This article previously featured in The Tribune Weekend section of July 14.
FOR those who love books and writing, a wealth of podcasts are out there to let you delve beyond the word written on the page. This week, we look at three shows that take you deeper.
Artwork created by The Wicked Library to accompany the story - part of the classy production values exemplified by the podcast.
The Wicked Library
The Wicked Library is a podcast that focuses on horror stories. They take short stories written by authors all over the world and record readings of them.
First of all, the quality of the show is fantastic. Fronted by a voiceover from The Librarian – the show's equivalent of the Cryptkeeper from Tales From The Crypt – it sets the tone for a creepy experience, then dives right in with the story chosen for the episode.
The latest episode I have to confess a partial interest in – the story is by Ricardo Victoria, a Mexican writer, and I edited the story when it was published in an anthology. But the recording is great to hear. The performance by the voiceover artist is great and really helps the story to burst from the page. It's a Lovecraftian tale of ancient beings, drug hazes and the Mexican Day of the Dead, all wrapped into one, and it's a smashing listen.
Beyond that, there's also then a lengthy chat between the host and the author, talking through the inspirations for the story and approaches to writing. It's really like a DVD extra at the end of the show, where you get to peek beneath the hood of the storytelling.
Production-wise, it's superbly done, and if you're a fan of horror shows, it really should be in your podcast queue. It's heartily recommended.
From horror, we turn to science fiction – with Keystroke Medium, a show that interviews a host of different authors.
The latest show features Jack Campbell, the author of the Lost Fleet series, and the chat certainly takes its time and gets in detail on his work and his writing process.
Running for an hour, the hosts discuss the books themselves, the possibility of film adaptations of them, the way in which Campbell approaches his writing week, whether he plans out his stories or writes in a more off the cuff manner. By the end, you get a real sense of the author and his work. I'd not encountered his writing before but it's great to get an introduction in such a way to someone new.
One of the eternal bugbears with interview shows can be sound quality – you're often stymied by the quality of the Skype call or similar – and that does cause a little hiccup here every now and then, but not so much that it causes a problem with listening.
The show came recommended to me in an author group – and you can see why. The hosts really do their homework and love the genre. I'll be back to listen to more!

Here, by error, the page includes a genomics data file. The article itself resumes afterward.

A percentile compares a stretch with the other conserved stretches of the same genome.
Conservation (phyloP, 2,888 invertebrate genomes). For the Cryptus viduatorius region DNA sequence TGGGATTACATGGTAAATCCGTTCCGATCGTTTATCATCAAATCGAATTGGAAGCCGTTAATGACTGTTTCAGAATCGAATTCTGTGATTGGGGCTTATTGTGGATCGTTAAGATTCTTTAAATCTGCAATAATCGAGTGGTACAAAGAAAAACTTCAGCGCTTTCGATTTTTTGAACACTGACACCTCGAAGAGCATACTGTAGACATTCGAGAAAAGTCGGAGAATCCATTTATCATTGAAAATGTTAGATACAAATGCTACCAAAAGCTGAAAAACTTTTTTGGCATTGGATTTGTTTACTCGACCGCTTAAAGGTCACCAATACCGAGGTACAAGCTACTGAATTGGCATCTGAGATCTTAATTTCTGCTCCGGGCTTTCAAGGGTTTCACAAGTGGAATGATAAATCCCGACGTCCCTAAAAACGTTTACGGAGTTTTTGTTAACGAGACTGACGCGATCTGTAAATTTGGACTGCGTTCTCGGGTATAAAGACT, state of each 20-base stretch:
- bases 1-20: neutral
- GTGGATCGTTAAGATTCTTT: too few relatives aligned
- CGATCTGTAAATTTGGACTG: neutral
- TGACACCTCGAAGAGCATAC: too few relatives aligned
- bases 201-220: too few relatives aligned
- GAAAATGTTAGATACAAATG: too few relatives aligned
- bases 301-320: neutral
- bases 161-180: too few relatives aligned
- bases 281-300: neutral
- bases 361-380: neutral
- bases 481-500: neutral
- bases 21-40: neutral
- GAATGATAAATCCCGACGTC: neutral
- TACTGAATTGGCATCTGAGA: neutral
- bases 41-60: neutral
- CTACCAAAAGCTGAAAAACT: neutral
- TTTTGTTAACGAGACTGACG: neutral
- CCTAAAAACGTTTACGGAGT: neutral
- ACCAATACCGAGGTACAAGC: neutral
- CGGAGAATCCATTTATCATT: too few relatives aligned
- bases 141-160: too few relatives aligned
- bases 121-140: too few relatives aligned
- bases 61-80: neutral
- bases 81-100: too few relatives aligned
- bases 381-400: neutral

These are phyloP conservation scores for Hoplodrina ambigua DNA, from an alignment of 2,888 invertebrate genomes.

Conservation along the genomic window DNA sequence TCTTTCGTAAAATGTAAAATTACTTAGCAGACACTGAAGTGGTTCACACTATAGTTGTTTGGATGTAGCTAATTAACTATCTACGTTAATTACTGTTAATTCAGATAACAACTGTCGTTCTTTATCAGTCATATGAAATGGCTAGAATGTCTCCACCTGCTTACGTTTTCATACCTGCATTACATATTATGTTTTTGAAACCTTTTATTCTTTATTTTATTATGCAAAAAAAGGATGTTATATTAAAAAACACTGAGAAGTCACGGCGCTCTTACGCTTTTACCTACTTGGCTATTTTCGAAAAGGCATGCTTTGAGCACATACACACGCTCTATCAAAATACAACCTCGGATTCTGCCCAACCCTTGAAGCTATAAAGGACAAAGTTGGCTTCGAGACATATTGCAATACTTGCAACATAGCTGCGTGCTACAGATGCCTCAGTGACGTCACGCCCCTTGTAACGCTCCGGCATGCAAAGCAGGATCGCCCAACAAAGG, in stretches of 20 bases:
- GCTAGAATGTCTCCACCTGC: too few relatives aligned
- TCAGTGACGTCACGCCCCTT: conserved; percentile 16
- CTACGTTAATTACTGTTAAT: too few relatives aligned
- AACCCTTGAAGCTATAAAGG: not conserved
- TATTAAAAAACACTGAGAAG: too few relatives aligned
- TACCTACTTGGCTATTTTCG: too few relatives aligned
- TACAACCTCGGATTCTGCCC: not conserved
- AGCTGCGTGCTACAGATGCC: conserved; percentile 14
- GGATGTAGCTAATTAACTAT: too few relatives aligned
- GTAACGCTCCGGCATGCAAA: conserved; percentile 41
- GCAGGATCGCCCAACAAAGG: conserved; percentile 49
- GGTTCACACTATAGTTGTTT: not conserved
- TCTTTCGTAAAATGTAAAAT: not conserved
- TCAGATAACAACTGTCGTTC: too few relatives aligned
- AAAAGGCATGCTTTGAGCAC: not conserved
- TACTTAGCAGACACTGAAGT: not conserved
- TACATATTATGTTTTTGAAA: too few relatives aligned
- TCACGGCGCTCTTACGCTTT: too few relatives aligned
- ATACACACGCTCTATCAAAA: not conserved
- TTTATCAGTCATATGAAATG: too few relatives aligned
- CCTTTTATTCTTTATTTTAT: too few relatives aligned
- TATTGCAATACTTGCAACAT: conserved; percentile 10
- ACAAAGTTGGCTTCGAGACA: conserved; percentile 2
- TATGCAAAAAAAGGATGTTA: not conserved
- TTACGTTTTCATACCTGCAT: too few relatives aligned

The classic moment in Lost In Translation where the audience is shown - but cannot hear - Bill Murray's character whispering to Scarlett Johansson, a moment spotlighted in The Self-Publishing Podcast.
The Self-Publishing Podcast
Another highly recommended podcast is the Self-Publishing Podcast – though be advised there's plenty of swearing in here.
That's appropriate for the show I listened to – which picked out nine movie moments that writers can learn from, and one of the moments is the first swearword on the big screen. Which movie? That would be Gone With The Wind, and Rhett Butler getting frank with Scarlett O'Hara.
It's a neat premise for a show, picking out the parts of a film that are great examples of writing. The analysis varies – the discussion of moments from Up and Inception is a bit soft, but there's a really great look at crucial points in Memento and Lost In Translation and why they have such an impact because of the way the writing leads you up to them. Particularly the look at the unheard whisper in Lost In Translation and the very un-Hollywood nature of that is well done.
I will say, it would be nice if the hosts could stay on track a little more – they veer all over the place early in the show before settling down to the discussion.
Spoilers, of course, for the movies discussed, so don't dive in if you haven't seen the endings of Memento or High Tension and want to discover them for yourself – but they avoid recent movies.
In other episodes, the hosts look at lots of different aspects of the self-publishing industry, so it's quite nice that they vary it up with shows like this, where they focus on elements of the writing itself.
And a bonus for blog readers - here's the first episode of the new season of GoIndieNow, from Joe Compton, embedded for ease of viewing. You can find out more about GoIndieNow on their Facebook page here.